Read or Share this story: https://www.rgj.com/story/news/2019/01/15/reno-lands-advanced-drone-testing-program/2576920002/
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Drone sightings at Gatwick Airport grounded flights and caused major delays to thousands of travellers hoping to get away during the 2018 Yuletide break.
First sightings were reported on December 19, with the airport adamant that ‘there were multiple confirmed sightings of drone activity at the airport’. The airport announced resumption of flights on December 21, adding that its ‘patrols and surveillance systems…have provided us with reassurance necessary that it is safe to re-open our airfield’.
Gatwick reported that it was back to a full schedule of 785 flights by December 22, but the airborne threat reappeared again last week when Heathrow Airport temporarily halted flights following the sighting of a drone.
According to the Metropolitan Police, ‘significant resources, both in terms of officers and equipment, were deployed to monitor the airspace around Heathrow and quickly detect and disrupt any illegal drone activity’.
“Our priority is keeping the airspace over London’s airports safe for the thousands of planes flying in and out every week,” said Met Police Commander Stuart Cundy. “Any deliberate acts to endanger the airfield and aircraft are serious offences that can carry lengthy prison sentences. If flown into the path of an aircraft, a drone has the potential to cause great harm to those on-board. Anyone caught illegally operating drones will be dealt with robustly.”
In response to the disruption, the government said that police will be given power to land drones and require users to produce the proper documentation. The police will also be able to search premises and seize drones where a serious offence has been committed. At the Home Office, counter drone technology is set for test and evaluation.
A quick Google search shows that a drone can be purchased from a large UK retail outlet for as little as £30, so what action should be taken to prevent people from flying their new acquisition in sensitive areas?
For 42 per cent of respondents, telecommunications-based tech would solve the problem, followed by 31 per cent who advocate aerial interception. Despite their relative ubiquity, just under a fifth of respondents (18 per cent) think drones should be licensed and operators security vetted. Four per cent think no extra action is necessary and the remaining five per cent opted for none of the above.
In the numerous comments that followed, Tim said: “The better drones (maybe 0.3kg, £400) have GPS and airport zones built into the controls and therefore limit their own height and return to take-off location if they lose signal. From a legislation point of view, having that requirement on all drones over a “tiny toy” size would solve anyone accidentally causing problems if all is functioning OK. If it malfunctions then signal jamming would force it to return to take-off location (or at least to start to go home, so police know which direction to go).”
Tim added that legislation means nothing to those using drones for nefarious intent, a sentiment that resonates throughout comments. What do you think? Keep the conversation alive in Comments below, but please familiarise yourself with our guidelines for comment content before submitting.
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I have been shooting more and more videos with my Pixel 3 recently which means that all these files have to go somewhere. I acquired a USB-C expansion card to my PC to speed up the transfer process (review is coming). There was one thing left to make the process quicker and less painful: using Tasker to set USB for file transfer automatically.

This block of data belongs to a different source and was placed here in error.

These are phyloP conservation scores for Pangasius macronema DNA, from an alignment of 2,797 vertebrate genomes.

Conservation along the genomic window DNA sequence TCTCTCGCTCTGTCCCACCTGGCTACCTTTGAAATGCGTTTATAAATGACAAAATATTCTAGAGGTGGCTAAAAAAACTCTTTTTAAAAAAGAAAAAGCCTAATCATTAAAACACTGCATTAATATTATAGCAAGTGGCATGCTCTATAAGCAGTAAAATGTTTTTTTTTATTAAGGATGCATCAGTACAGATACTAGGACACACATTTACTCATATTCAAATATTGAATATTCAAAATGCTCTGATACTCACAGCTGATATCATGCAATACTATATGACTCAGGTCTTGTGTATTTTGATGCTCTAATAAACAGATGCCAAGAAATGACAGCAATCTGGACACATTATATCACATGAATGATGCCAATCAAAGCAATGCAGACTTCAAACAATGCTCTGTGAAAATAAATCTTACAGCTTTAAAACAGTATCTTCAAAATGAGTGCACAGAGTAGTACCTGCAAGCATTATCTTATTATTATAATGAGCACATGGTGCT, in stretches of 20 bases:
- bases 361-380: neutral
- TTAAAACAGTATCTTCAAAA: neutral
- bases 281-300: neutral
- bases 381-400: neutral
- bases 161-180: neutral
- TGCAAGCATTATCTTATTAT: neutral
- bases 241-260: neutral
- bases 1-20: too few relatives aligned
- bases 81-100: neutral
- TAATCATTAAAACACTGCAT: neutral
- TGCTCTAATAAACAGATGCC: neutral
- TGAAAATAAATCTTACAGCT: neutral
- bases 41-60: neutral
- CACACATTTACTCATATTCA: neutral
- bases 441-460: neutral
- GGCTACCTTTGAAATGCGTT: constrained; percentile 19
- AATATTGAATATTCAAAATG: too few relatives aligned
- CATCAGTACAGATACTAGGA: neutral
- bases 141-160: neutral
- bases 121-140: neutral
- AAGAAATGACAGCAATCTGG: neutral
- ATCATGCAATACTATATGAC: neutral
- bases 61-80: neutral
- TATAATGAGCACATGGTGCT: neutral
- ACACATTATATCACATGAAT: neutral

Set USB for file transfer automatically with Tasker
The way Android storage is accessed via PC has changed over the years. It was much easier (and less secure in the past) now, the default way is simply annoying. I appreciate the security as any other guy, but c’mon Android, you could do it better! It was time to do what I’m doing best and use Tasker to set USB for file transfer automatically.
As soon as the Nav Bar Action has been released, I knew I would use this for that purpose. Android 9.0 is perfect for the nav bar modifications as it leaves a lot of space in the right corner. With the plan in mind, it was time to shape up Tasker’s behaviour.
You will need the following plugns to make it happen:
Since I’m going to use AutoNotification plugin anyway, I opted out for notification monitoring rather than the USB trigger as an option. This way I only going to enable, then a correct device is plugged in.
When the notification is preset, Tasker will show me an extra navbar button which will:
- [tap once] enable file sharing
- [tap two] close the option
It’s possible to add the third tap, but I barely use any options. If you wish you can add the task to trigger MIDI, PTP or USB tethering.
I will need two actions, one to create the navbar button, and one to restore the original navbar button.
Action: Set USB for file transfer automatically
Initially, I wanted to use the new Keyboard action to toggle between on-screen options, but the method was much slower than AutoInput. (UPDATE: Joao corrected me, all the Tab and Enter keys can be entered as a single action which will speed things up). If you don’t want to use AutoInput (I’m going to use AutoTools to enable and disable the accessibility services to avoid the lag) you can use the keyboard action. It is slow.
To access the USB preferences screen, I’m using AutoNotification Action. This way I can simply “tap” on the message in my notification drawer which will open the correct setting’s menu.
First, enable the AutoInput accessibility using AutoTools Secure Settings, then using AutoInput automated setup navigate to the setting screen and tap on your preferred option. Return to the notification created by the AutoInput and finish up the task.
Since the AutoInput is no longer needed, toggle it back to off with AutoTools Secure Settings and modify the navbar to default values. Lastly, for the clean effect, navigate to the home screen.
Putting it back together
Once you can set USB for file transfer automatically, add the task to the navbar action when prompted to add another, link the task responsible for resetting the navbar to the default state and you are ready to go.
I should have set this up much sooner if I’m honest. It was easier than expected with AutoNotificaiton, and thanks to the AutoTools toggles AutoInput is not running constantly. Now I can set USB for file transfer automatically. It’s not a flashy profile, but something tells me it will be one of the most useful ones for sure.